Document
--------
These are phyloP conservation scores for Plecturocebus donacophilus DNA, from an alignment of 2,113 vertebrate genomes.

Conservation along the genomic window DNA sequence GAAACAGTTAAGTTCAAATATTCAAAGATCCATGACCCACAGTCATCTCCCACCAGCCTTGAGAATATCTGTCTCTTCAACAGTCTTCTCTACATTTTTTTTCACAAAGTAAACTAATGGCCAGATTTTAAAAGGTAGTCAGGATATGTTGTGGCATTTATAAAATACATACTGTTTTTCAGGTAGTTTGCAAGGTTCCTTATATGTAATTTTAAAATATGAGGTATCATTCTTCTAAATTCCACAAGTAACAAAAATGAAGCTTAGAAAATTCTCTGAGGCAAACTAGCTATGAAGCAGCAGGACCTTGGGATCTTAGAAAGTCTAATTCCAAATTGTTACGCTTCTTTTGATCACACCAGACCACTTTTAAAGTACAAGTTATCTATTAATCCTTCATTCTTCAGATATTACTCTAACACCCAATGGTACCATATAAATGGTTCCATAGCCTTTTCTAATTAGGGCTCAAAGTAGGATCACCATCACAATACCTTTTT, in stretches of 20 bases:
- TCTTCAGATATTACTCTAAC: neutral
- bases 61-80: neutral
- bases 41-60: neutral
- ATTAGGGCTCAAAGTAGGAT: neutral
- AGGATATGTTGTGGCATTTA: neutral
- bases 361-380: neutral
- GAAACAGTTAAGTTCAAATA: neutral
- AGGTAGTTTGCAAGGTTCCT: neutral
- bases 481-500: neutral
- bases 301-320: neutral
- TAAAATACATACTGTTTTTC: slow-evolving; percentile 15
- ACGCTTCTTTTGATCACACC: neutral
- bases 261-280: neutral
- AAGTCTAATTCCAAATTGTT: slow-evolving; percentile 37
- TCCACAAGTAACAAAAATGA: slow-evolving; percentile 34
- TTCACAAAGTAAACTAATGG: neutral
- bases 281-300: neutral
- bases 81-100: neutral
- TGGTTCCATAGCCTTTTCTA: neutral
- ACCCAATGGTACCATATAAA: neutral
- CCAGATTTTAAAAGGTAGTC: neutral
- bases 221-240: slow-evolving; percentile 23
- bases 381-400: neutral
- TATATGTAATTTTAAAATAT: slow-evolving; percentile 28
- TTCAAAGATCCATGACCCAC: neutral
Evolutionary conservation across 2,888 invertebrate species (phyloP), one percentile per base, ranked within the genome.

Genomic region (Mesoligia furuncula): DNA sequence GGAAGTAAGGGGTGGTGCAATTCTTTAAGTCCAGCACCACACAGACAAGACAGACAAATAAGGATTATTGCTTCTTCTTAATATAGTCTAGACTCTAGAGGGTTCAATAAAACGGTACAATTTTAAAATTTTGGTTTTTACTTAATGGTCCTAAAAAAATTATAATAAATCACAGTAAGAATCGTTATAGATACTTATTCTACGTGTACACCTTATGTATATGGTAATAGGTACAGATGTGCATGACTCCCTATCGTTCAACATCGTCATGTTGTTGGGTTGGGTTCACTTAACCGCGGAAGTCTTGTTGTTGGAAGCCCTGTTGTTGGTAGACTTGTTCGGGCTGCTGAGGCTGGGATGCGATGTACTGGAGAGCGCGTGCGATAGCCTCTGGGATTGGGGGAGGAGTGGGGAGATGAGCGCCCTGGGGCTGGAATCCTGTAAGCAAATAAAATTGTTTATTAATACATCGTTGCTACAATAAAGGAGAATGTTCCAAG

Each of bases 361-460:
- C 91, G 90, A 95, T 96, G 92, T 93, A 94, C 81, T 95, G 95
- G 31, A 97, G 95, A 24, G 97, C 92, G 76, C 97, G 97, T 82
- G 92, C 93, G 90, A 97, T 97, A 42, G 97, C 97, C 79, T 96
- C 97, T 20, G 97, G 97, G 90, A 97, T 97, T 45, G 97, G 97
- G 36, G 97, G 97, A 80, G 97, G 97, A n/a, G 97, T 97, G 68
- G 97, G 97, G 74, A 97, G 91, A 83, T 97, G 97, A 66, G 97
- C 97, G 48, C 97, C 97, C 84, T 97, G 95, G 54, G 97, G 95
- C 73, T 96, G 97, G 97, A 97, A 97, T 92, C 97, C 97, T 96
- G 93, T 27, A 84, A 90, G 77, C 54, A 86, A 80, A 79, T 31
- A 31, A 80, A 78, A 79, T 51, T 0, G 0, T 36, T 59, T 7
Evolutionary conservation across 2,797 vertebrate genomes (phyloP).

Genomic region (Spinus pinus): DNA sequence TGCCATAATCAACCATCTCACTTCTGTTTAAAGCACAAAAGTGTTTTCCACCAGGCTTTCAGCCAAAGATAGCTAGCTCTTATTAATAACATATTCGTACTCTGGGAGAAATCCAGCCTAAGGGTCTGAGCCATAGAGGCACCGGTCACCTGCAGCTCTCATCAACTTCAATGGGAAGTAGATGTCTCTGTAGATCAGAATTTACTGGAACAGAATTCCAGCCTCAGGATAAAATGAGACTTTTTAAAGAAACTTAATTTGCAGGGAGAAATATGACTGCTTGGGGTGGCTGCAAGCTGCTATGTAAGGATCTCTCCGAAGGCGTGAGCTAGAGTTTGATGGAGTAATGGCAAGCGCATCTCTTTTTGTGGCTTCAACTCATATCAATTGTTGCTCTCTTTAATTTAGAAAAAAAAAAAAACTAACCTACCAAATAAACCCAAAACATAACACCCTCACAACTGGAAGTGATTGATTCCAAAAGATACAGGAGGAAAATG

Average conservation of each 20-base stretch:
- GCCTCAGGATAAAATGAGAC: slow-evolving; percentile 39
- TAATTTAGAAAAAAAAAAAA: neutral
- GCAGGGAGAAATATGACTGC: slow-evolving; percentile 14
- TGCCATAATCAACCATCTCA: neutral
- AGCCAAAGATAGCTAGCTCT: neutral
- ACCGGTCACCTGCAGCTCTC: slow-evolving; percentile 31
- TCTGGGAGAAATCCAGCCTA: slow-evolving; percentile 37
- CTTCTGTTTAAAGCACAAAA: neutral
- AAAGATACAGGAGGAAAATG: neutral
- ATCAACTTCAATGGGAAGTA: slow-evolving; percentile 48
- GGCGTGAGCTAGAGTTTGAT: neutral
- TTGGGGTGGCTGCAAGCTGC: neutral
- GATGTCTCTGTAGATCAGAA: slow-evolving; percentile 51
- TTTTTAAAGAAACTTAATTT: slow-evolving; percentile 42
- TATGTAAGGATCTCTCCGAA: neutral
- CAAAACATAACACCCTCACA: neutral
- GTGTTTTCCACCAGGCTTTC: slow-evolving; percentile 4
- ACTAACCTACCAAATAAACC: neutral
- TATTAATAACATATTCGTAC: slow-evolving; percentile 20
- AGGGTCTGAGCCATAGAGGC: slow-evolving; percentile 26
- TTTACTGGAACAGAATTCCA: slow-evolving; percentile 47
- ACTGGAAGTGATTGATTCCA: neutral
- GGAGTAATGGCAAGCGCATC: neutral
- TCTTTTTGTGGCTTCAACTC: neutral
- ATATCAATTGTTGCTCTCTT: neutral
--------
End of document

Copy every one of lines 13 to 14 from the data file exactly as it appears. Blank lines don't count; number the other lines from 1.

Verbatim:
- TAAAATACATACTGTTTTTC: slow-evolving; percentile 15
- ACGCTTCTTTTGATCACACC: neutral